Harley Hay

HAY’S DAZE: The 2022 toy hall of fame

So I had a serious earworm the other day, and now, with no apology, I’m going to send it to you. All together now, sing: “It’s Slinky, it’s Slinky, for fun it’s a wonderful toy! It’s Slinky, it’s Slinky, everyone knows it’s Slinky!” There, now you can carry that around in your head for a week or so. I know I am. (You’re welcome.)

But the reason I was assaulted by that ditty was because I was thinking about Slinky and the game Mousetrap and Etch-A-Sketch and the reason I was thinking about those “ancient” toys was because I read that the voting for this year’s Toy Hall of Fame just closed. I’m sorry to say we all missed the deadline to vote, but I think you might find the list of 2022 finalists quite interesting. I know I did.

By the way, the Toy Hall of Fame has been hosted by the Strong Museum in Rochester, New York since 1998, and in those 24 years 77 toys have been inducted. And I’ll bet quite a few your favorites are listed there. I know mine are.

Some examples of the past most popular honorees are: the paper airplane, bubbles and sidewalk chalk. Last year the game Risk, the doll called “American Girl Dolls” and, weirdly, sand were all inducted. I really never thought of sand as a Hall of Fame toy, but, hey, it was voted in and I guess we’ve all played with sand in our playful past. I know I have.

So the criteria for being nominated states that the toy must have “achieved icon status, be popular for a long time, and foster learning or discovery”. You know, like the Pet Rock or the Hula Hoop, both of which taught us many things, none of which I can recall at the moment.

So by now I’ll bet you’re itching to know what the nominees are this year. I know I…never mind. Starting with the ones I would personally vote for on account of they’re the ones I’ve actually played with (recently), they include: Bingo, Lite-Brite, and the Spirograph.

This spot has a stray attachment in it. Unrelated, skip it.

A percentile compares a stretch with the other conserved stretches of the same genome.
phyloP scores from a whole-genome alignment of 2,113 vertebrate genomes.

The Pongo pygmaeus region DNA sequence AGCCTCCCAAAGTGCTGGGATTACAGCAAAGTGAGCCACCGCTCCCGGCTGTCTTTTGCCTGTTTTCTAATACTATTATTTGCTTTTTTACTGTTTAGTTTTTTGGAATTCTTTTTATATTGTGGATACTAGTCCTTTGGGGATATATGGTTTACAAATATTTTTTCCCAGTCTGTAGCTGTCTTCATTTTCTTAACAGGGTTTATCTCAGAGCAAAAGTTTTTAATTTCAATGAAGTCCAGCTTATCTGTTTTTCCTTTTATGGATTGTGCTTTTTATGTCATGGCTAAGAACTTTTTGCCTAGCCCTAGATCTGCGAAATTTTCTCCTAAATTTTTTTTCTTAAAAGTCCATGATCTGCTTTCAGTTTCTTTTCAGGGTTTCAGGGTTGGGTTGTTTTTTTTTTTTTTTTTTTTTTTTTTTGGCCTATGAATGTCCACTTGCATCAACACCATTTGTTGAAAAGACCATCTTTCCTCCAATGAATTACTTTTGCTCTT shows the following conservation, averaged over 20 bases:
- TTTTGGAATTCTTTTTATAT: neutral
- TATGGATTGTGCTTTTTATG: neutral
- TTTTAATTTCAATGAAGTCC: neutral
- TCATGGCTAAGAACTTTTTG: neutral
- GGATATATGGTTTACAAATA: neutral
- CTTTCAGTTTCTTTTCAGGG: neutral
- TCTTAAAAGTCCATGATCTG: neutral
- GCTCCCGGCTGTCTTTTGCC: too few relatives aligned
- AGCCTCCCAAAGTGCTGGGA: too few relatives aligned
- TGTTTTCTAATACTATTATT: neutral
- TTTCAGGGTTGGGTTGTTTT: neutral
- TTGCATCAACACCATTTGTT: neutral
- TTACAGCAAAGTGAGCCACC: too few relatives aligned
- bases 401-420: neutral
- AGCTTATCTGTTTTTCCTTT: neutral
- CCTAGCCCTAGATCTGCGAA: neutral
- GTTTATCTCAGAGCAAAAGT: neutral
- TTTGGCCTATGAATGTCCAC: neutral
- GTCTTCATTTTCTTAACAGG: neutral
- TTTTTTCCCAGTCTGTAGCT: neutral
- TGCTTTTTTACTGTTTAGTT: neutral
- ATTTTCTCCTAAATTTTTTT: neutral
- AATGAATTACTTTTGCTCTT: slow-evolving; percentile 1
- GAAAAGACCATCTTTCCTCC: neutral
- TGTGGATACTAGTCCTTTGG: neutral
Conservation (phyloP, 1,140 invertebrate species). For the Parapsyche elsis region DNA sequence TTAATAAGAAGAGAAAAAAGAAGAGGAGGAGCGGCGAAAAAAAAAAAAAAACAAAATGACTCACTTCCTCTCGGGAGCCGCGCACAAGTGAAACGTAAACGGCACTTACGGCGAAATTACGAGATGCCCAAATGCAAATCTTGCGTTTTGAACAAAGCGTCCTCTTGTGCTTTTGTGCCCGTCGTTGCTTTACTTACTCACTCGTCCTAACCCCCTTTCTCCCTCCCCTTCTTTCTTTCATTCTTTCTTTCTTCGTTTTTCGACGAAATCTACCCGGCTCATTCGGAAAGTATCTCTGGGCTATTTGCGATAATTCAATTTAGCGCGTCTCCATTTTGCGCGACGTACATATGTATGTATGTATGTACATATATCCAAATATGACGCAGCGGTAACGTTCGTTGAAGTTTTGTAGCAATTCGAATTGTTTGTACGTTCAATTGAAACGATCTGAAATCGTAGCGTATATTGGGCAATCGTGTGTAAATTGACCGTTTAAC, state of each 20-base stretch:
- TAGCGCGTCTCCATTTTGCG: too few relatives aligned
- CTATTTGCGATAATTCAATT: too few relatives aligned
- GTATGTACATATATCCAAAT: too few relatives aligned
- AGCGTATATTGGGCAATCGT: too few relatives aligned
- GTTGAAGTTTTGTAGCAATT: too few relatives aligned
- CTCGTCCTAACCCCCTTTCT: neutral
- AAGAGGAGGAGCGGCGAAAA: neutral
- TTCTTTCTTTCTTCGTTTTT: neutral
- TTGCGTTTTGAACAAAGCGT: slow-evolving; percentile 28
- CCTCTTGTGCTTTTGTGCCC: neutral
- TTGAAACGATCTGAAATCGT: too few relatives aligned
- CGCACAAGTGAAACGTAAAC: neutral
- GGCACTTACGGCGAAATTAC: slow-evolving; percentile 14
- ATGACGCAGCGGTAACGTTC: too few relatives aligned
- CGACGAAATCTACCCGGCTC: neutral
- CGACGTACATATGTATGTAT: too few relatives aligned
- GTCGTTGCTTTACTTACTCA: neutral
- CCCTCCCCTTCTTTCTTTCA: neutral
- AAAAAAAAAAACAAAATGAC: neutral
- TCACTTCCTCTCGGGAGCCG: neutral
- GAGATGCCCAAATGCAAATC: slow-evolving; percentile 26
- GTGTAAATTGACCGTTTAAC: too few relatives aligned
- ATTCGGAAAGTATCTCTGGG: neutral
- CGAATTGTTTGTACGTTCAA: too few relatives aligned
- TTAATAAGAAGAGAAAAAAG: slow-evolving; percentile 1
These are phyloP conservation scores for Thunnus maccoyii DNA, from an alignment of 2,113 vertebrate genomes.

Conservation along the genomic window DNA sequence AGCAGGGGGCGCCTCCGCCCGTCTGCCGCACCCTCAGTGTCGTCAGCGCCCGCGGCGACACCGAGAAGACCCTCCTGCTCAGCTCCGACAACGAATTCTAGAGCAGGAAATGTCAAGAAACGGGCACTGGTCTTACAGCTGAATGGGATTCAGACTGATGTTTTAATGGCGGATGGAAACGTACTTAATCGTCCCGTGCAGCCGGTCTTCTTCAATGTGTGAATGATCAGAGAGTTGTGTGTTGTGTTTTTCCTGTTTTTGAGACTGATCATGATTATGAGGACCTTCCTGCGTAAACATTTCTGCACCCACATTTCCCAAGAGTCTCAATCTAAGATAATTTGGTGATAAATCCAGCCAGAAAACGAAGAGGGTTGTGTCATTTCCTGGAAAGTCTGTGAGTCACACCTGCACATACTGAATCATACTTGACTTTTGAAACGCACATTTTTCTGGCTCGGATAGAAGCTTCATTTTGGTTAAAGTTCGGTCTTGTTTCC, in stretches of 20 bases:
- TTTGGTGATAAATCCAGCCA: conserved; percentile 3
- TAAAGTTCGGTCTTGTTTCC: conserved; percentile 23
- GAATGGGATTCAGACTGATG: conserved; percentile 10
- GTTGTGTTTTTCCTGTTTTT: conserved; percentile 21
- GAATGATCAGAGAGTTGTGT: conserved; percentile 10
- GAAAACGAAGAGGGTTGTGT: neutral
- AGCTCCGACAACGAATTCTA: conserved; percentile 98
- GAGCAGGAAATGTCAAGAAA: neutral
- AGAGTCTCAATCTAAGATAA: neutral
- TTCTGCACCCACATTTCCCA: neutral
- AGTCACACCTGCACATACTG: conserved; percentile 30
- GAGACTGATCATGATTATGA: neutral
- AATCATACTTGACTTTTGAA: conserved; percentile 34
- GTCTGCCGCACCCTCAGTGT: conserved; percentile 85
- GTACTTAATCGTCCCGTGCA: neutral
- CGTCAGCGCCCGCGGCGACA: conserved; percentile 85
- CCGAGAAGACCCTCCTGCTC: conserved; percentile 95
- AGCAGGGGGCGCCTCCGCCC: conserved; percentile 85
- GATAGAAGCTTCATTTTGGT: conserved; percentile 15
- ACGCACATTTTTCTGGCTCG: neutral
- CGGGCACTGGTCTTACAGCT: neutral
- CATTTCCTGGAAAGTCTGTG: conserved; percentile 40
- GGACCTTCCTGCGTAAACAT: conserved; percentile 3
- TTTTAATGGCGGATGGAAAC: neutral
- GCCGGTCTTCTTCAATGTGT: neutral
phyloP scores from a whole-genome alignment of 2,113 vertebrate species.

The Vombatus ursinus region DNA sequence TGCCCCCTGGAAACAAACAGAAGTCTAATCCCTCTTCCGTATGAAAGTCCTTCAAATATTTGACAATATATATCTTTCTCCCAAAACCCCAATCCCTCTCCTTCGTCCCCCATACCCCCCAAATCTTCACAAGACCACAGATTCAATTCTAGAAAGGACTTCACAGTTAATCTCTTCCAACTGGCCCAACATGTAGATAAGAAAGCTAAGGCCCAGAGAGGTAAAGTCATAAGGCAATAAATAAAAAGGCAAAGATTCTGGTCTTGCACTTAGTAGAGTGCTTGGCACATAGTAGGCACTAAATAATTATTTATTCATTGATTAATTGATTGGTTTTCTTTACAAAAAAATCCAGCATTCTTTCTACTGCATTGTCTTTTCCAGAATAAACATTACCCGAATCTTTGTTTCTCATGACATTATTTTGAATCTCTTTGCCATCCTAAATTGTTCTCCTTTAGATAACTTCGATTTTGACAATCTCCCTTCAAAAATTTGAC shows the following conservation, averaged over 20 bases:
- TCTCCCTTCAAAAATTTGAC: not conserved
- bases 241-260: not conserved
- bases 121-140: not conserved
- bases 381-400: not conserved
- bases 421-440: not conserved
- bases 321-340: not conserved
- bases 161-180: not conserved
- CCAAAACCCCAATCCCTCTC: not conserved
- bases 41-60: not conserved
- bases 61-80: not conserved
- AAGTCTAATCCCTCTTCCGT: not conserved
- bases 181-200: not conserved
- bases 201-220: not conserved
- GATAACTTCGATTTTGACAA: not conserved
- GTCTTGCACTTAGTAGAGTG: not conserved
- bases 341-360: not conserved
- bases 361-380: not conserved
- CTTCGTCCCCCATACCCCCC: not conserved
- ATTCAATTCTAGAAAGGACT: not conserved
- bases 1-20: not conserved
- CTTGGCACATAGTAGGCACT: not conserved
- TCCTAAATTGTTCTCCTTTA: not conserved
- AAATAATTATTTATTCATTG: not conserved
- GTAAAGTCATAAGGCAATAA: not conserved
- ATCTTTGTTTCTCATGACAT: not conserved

Our family has had a rousing game of Bingo (complete with awesomely useless prizes) every single Christmas since Rudolph was a fawn. And that illuminated board for making pictures with plastic pegs, and the drawing device that makes fascinating geometric designs have appeared in most people’s houses since the 60s. In fact I believe the Better Half is keeping those in the basement pile of Rotten Kids’ Toys for if and when we ever have Rotten Grandkids.

The popular family board game Catan and the card game called Phase 10, which I’ve never actually bumped into, are on the list, as are the Masters of the Universe action figures, which are sort of like GI Joes only more monster-y. Pound Puppies, those 1980s “hugable” stuffie sort-of sad dogs that you can “adopt” are next, followed by the Pinata which is not so much a toy but more of a psychological anger and aggression venting device.

And finally there are two toys I must admit flew right over my head, recognition-wise. So of course I had to look them up. Turns out “Breyer Horses” are 12 inch individually designed, equestrianly accurate plastic horses, and Rack-O is a card game using little trays to “rack” your hand. And it just celebrated its 50th anniversary!

So, I can hear Breyer and Rack-O aficionados groaning at me and my ignorance right now, and wondering what kind of cave I grew up in that I missed out on many productive hours playing with plastic horses and cards in racks.

Sorry, I was too busy playing with my Slinky.

Harley Hay is a Red Deer Author and Filmmaker. You can email him column ideas to harleyhay1@hotmail.com.

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